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Transcript: Controversy on the Autopsy Table

This is a partial transcript from "On the Record," March 13, 2006, that has been edited for clarity.

GRETA VAN SUSTEREN, HOST: Now to Florida where Martin Anderson died just hours after this beating at a boot camp, but an autopsy back in January concluded that the 14 year old died from a rare blood disorder not from the beating.

Civil rights groups and the boy's family doubted the finding and a second autopsy was performed just hours ago by forensic pathologist Dr. Michael Baden who is here. He joins us live from Tampa.

Dr. Baden, first report was it was a rare blood disease. After doing the autopsy tonight is that why this 14-year-old died?

DR. MICHAEL BADEN, FORENSIC PATHOLOGIST: No, it isn't but the autopsy was really done by Dr. Vernon Adams and about five excellent forensic pathologists on his staff in my presence in Tampa, the chief medical examiner's office in Tampa.

And, they concluded that the sickle cell trait, which is a condition that about 12 percent of black people have in this country did not have anything to do with his death and that he did not die of natural causes that he died something related to what you saw just now on the film.

VAN SUSTEREN: Which is? I mean to be very blunt about it looks like he's being beaten on the film.

BADEN: Yes, that's being looked at further. He died related to that beating that he got and there's a special prosecution, [Hillsborough County State Attorney] Mark Ober, appointed by the governor's office to look into that and to see what, if anything else, should be done in the investigation. And, he was there. It was a 13-hour autopsy, all day today. He was there. The lawyers for the family were there.

VAN SUSTEREN: Now, this young boy or young man died on January 6th I think.

BADEN: Yes.

VAN SUSTEREN: In looking at any of his bones did he have any broken bones? Was his chest compressed? Is there anything you can tell about that?

BADEN: Well on the video one can see obstruction to breathing at some point, various kind of blunt traumas, which are identified at the autopsy and he died — he was about one week from being 15, Greta. He was a champion chess player, a champion basketball player. He was about 5'11", perfect condition, and it was just a tragedy.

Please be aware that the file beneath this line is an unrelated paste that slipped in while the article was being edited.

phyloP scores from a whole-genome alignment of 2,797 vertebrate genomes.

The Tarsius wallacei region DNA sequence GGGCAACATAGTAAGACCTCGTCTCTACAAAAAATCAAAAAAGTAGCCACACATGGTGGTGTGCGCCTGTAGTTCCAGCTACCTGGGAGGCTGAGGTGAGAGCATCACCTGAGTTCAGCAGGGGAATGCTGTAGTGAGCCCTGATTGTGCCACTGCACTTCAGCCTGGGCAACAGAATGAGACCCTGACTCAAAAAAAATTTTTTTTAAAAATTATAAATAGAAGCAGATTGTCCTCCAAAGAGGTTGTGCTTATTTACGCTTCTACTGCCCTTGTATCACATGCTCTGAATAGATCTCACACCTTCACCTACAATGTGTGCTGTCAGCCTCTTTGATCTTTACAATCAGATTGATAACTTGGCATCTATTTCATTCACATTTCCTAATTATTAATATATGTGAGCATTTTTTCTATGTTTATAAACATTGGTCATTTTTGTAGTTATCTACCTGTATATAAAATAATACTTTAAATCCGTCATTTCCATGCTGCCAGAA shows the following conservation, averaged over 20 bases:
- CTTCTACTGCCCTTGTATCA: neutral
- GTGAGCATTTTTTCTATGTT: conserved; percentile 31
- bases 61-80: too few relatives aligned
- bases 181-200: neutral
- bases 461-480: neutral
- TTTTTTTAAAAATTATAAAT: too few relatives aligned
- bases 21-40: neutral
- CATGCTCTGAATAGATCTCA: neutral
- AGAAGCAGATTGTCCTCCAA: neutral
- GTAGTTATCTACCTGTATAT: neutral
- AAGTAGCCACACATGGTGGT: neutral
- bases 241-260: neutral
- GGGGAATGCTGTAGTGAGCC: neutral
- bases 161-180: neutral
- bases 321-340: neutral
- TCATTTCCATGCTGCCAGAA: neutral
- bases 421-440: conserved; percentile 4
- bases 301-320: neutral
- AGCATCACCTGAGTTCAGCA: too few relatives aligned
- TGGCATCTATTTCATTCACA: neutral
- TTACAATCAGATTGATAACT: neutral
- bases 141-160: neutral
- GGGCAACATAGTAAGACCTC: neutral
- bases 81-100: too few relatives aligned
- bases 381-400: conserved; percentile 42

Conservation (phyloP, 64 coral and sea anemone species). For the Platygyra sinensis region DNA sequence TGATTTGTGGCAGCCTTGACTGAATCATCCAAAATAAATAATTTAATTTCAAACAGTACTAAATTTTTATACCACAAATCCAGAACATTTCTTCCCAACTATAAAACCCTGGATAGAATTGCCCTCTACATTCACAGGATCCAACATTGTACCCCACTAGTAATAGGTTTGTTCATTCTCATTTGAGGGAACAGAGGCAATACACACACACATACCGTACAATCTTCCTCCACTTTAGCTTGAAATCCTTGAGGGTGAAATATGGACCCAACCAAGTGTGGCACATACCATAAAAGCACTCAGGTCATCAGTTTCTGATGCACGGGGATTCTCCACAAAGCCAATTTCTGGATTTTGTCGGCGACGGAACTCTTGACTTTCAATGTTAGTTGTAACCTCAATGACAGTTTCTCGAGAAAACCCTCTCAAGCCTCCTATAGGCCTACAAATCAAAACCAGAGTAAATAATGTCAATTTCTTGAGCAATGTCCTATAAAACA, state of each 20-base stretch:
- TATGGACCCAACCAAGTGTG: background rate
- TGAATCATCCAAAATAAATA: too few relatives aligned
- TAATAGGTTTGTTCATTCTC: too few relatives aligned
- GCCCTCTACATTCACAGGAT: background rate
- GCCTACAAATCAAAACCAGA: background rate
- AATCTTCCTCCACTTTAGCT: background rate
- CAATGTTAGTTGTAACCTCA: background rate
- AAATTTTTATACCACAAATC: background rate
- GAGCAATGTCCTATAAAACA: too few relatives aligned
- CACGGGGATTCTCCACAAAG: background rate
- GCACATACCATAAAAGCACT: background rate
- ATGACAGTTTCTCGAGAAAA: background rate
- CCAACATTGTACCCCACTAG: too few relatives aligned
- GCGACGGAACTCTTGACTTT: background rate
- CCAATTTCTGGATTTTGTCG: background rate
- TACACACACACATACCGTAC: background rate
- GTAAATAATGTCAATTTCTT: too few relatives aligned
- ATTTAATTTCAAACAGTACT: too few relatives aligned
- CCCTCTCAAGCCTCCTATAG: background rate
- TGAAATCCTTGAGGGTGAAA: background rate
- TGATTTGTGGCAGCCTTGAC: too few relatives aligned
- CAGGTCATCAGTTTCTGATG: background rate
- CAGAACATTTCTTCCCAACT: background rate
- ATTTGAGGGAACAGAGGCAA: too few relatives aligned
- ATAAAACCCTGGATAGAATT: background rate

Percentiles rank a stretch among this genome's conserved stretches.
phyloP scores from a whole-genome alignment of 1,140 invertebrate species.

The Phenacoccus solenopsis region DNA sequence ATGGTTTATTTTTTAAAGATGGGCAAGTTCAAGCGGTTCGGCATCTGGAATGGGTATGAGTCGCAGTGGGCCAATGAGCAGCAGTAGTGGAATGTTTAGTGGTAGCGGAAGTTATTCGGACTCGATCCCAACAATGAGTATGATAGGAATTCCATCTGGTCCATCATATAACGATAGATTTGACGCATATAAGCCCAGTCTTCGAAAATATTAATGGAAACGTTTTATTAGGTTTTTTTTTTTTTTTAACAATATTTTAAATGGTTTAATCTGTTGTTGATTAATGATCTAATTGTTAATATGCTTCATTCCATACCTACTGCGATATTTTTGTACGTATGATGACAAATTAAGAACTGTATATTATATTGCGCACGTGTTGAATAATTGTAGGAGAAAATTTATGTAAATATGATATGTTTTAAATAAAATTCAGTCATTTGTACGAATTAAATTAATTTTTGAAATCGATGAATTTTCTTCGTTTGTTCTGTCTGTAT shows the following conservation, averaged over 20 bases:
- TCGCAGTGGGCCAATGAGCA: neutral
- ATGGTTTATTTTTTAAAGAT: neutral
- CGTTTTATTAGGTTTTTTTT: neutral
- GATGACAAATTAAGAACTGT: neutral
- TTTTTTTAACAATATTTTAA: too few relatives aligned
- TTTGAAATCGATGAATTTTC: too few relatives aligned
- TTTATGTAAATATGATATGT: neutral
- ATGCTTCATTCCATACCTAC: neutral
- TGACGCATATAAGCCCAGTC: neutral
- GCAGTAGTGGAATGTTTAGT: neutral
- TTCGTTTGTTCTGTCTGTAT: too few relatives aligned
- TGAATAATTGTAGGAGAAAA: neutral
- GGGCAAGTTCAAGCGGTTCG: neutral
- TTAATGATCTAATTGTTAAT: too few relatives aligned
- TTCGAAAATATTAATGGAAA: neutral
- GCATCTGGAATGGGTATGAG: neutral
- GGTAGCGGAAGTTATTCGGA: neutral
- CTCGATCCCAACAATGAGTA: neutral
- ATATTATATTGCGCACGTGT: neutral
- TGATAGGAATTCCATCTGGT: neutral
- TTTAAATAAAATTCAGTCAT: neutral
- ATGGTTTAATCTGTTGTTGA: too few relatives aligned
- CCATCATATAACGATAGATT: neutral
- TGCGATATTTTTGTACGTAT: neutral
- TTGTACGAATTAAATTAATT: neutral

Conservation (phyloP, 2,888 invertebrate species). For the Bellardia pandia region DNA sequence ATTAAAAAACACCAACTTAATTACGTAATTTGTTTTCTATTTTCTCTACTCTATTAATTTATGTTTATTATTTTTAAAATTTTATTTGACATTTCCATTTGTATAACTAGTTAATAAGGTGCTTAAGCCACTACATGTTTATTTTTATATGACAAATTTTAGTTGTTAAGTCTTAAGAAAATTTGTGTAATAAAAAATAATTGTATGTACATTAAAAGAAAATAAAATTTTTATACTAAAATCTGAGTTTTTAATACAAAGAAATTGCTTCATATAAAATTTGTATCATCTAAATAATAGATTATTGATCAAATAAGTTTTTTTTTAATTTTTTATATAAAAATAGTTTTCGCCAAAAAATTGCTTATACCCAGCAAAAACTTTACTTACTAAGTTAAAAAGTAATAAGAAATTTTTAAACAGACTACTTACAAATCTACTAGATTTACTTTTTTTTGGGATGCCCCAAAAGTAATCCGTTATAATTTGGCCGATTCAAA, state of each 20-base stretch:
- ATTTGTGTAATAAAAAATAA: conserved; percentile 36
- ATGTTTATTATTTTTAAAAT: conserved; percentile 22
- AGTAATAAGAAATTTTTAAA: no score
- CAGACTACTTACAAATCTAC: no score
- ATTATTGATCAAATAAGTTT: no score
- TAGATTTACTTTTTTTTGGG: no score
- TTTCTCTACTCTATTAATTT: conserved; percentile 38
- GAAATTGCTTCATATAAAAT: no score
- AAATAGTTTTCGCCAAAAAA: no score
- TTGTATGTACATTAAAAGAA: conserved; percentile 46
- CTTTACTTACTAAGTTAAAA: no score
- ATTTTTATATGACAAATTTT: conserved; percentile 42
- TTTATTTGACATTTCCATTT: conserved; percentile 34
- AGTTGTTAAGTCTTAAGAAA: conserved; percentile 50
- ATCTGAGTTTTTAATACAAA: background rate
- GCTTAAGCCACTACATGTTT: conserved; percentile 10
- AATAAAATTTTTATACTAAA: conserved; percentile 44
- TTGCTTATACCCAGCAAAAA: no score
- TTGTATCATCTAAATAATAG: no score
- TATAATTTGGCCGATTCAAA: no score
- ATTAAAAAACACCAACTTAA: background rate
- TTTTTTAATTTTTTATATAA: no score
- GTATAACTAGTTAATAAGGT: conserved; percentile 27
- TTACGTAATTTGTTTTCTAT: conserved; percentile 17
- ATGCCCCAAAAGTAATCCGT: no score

After the autopsy was done January 5th, 6th, and then the results weren't released. The cause of death wasn't released until about two or three weeks ago. That's when the family and other groups got very upset because sickle cell trait is not a harmful condition. Two people with sickle cell trait got together then they can have a baby that has sickle cell anemia and that's not good.

VAN SUSTEREN: Dr. Baden, if he had not suffered this beating that we see on the videotape would he be alive today?

BADEN: In my opinion, he would still be alive today if he didn't suffer that altercation and confrontation.

VAN SUSTEREN: We only have 30 seconds left but is there any legitimate excuse for why it said sickle cell anemia trait as the cause of death when the first autopsy was done?

BADEN: Well, because he had sickle cell trait and I think under the microscope it showed that the red cells were sickling under the microscope, but that was because he had been on a ventilator being treated in the hospital. It was not the cause of his death.

It was sort of a postmortem finding and the doctor who did the autopsy, who is a very good forensic pathologist, he was there also concluded I think in error that it was due to sickle cell trait and I think Dr. Adams, who is assisting Mark Ober, the special prosecutor in this, fully states that this is not a death from sickle cell trait.

VAN SUSTEREN: Well, we're going to hear a lot about this story from this day on after this second autopsy. Thank you, Dr. Baden.

BADEN: Thank you, Greta.

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